When I experience music at such a proximity or volume that it can affect my biorhythm, my rhythmic experience is no longer one of hearing but of feeling.

When I was a teenager, my friend Nicole would let me crawl underneath the baby grand and lie there, transported, while she played Rachmaninoff, and the feeling was, eerily, like that of falling in love, every time. We always talk about listening to or hearing music, however, when I experience music at such a proximity or volume that it can affect my biorhythm, my rhythmic experience is no longer one of hearing but of feeling. I think that is an exciting question when it comes to rhythm in poetry. What rhythms are heard, and which are felt?

Guernica: When I was a child, cell phones and cellular towers were just beginning to become part of the suburban landscape. A cell tower went up on a tall hill covered in trees and the town was invited to vote on the color of the light that would crown it like an angel on a Christmas tree. We had two choices: a white beacon or a blinking red beep. I remember thinking that a steady, white light would be more popular—that the red, flicking on and off, would be more distracting, but the red beep was the more popular choice. The town’s residents reasoned that a white beacon would cast too much light on the hill. People who owned houses in the valley felt that a steady red beep would be easier to sleep through. The red beep was eventually matched by an identical red beep on the neighboring hill and the synchronized beeps functioned as guides for small aircraft channeling in and out of a private airport.

I thought of the red beeps as I read Yearling. The word “red” appears in almost every poem and the poems are full of hot, burning things. Here’s a short list of red cameos in Yearling: a red-throated rapture, a left on red, a loud blooming of reddish weeds, a red latitude, a scar by blaze, a bloody bell, the cherry notes of bones, the fox warden, the red swell of a barn, a skim of red, the dissonant, reddish sky, hot tides, the reddest room, a sip of blood, a Little Red bastard, the ruby neck, a rocket’s skirt, the sun bolted to a red wheel, mulish fire, coals, a martial claw of cardinals.

Tell me what you’re doing with color.

Lo Kwa Mei-en: Your narrative of the red beep incites a bodily response in me. During my biomedical anthropology coursework in college, I researched Tourette’s Syndrome, in part to process my own identity and experience of Tourette’s. I read the story of a man who had to leave his long-time job at an industrial plant because, as his symptoms intensified, he could not encounter a certain lever that had a WARNING: ELECTROCUTION sticker on it without having to fight the overwhelming compulsion to pull it.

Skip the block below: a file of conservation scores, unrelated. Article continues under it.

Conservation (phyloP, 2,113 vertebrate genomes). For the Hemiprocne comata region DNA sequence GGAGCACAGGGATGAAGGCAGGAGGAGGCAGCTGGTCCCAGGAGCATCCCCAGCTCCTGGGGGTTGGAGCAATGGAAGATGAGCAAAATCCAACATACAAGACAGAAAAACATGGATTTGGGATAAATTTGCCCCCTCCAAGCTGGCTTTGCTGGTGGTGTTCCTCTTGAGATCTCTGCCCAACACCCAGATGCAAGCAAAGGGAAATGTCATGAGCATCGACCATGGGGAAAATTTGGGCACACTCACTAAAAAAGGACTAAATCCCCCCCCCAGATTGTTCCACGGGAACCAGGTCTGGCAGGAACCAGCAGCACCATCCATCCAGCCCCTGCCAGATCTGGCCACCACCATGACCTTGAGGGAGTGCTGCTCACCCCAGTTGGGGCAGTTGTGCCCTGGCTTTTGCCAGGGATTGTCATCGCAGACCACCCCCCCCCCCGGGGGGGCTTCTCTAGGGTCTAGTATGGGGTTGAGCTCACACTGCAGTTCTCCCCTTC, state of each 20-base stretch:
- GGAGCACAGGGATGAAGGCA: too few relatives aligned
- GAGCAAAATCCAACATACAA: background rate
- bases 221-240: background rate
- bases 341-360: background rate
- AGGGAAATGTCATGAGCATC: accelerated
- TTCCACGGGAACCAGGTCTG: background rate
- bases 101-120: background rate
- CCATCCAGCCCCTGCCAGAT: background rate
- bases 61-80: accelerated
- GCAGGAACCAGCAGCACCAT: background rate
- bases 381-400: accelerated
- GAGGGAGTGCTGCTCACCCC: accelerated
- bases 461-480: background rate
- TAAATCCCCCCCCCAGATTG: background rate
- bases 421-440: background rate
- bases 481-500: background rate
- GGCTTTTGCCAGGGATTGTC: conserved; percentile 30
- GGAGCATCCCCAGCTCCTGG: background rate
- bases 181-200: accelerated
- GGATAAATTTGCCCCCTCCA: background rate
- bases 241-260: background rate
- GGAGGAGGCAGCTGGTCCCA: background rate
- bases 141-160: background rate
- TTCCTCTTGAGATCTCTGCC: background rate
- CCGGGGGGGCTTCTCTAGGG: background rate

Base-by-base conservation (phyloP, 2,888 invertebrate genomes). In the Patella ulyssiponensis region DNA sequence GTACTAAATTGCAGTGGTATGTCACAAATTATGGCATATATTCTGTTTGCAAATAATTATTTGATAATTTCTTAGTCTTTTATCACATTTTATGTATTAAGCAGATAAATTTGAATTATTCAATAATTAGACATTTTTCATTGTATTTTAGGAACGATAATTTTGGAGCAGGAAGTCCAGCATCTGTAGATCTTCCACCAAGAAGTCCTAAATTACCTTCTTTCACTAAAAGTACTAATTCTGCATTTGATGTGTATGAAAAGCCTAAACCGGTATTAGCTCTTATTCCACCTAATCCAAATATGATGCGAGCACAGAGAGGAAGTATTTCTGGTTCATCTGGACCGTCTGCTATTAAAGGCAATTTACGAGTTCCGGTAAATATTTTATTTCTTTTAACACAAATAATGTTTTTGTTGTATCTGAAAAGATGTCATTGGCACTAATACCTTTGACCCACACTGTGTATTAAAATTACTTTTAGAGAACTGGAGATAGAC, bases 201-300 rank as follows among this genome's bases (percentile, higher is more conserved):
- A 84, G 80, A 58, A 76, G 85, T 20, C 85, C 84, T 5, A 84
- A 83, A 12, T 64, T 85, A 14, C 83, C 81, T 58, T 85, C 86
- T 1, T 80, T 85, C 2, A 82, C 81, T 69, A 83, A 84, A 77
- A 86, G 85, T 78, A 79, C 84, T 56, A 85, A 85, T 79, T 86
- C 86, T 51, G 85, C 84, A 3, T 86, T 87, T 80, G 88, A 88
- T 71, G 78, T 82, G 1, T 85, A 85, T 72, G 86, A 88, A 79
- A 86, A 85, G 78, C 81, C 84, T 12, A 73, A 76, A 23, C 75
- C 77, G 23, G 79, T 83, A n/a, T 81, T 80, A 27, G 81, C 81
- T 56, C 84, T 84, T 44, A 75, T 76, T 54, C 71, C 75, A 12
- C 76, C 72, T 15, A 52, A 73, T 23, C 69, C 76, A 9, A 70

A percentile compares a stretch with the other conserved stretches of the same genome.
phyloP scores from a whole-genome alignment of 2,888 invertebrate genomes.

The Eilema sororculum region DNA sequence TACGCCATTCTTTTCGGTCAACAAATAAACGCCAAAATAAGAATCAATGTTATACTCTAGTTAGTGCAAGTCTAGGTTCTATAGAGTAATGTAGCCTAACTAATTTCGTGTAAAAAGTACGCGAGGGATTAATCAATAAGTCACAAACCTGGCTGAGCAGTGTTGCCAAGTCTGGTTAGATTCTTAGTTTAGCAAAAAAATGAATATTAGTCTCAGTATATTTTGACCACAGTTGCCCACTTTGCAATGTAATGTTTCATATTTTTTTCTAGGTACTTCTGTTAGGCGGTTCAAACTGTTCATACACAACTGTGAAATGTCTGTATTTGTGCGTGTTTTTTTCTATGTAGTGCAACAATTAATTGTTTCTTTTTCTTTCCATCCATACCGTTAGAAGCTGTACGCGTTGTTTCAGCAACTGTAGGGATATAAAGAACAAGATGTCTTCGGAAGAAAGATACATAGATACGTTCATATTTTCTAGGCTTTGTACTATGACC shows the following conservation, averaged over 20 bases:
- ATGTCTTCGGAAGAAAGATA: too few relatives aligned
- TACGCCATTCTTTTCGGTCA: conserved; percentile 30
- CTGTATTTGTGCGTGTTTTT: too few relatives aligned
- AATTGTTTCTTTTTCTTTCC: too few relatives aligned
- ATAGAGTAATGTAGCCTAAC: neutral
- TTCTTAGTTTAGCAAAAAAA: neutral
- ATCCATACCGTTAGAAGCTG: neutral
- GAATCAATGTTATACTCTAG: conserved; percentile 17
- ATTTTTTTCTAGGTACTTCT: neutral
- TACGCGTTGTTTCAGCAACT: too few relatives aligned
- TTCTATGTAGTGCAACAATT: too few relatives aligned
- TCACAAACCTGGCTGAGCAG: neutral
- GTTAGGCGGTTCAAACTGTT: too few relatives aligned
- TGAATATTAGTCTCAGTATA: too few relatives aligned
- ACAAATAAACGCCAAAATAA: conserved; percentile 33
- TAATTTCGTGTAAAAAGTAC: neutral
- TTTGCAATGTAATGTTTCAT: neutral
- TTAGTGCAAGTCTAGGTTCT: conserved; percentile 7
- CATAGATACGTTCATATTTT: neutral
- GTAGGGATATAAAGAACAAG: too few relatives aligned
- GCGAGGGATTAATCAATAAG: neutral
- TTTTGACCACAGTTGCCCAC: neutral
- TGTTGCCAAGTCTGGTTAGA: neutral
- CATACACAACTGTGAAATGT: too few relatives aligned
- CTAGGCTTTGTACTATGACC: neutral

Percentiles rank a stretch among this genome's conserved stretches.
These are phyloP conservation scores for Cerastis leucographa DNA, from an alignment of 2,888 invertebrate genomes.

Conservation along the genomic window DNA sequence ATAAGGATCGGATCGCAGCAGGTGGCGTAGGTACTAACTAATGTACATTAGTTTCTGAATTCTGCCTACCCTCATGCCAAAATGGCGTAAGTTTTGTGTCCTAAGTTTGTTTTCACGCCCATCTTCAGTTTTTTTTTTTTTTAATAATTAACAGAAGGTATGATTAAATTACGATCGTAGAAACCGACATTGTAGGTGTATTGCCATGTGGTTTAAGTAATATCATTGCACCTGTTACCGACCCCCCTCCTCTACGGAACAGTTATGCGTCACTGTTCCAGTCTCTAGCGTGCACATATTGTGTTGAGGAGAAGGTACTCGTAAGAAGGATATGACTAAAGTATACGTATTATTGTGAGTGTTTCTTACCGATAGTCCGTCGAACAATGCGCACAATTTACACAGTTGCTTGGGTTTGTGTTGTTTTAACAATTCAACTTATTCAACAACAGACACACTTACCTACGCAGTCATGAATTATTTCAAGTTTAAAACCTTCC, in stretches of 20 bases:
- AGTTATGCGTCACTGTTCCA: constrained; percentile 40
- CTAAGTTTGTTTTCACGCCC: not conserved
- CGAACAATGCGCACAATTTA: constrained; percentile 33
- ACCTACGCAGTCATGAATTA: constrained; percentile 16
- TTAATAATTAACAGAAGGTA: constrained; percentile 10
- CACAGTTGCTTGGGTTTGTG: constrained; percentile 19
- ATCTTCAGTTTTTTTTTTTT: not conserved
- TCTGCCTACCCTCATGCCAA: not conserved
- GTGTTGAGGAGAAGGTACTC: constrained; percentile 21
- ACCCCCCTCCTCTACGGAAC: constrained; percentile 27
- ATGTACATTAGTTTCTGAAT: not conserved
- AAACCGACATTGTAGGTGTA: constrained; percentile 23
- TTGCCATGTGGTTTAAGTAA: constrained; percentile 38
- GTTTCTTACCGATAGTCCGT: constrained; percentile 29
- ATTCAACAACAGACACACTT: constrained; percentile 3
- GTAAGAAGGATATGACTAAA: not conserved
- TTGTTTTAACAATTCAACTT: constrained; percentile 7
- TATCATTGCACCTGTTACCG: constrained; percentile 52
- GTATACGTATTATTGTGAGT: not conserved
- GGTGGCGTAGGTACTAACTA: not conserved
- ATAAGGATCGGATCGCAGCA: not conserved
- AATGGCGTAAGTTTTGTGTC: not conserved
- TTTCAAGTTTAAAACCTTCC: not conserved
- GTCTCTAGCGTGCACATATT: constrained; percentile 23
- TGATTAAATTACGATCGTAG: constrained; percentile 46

Thank you for noticing my compulsion to red! I find it funny that poets talk about having tics. It tends to be used in the context of an unchallenged bad habit rather than an overwhelming compulsion. Maybe color is a useful starting point from which to explore difference, given how often synaesthesia is referenced among poets, too. This brings us back to the question of the body in writing, for tics, compulsions, and synaesthetic experiences are all transgressive bodily experiences.

In Yearling, color was one way I could go where I otherwise wouldn’t want to go, for reasons of comfort or ease or practicality. To write color is to name it—a poem is not a painting—the only way to flood my book with red is to reproduce the word “red” in black ink over and over until the reader sees red. One of the unspoken themes in Yearling is the struggle to name the experience of sexual and societal violence. The word “red” appears many times. The word “rape,” never. The word “rage,” never. I’m unsettled by my own implication: that I identify more with my compulsion to write about violence than my choice to write about violence. But the truth is more complex. I write from a place where I live with both the compulsion to reach for the lever that may kill me and the choice to continue living, instead, in a place where I must live with both the compulsion and the choice, et cetera. You can guess what color the sticker on that lever is, in this book.

Guernica: The grandfather of “Taxi, Singapore, Ohio,” the man who “turns left on red / forever” fascinates me. Who is this man in the “ghost taxi”? Maybe you could tell me about him, or your family, where you’re from. When did you start writing poems? Are there moments from your childhood that led to writing poetry?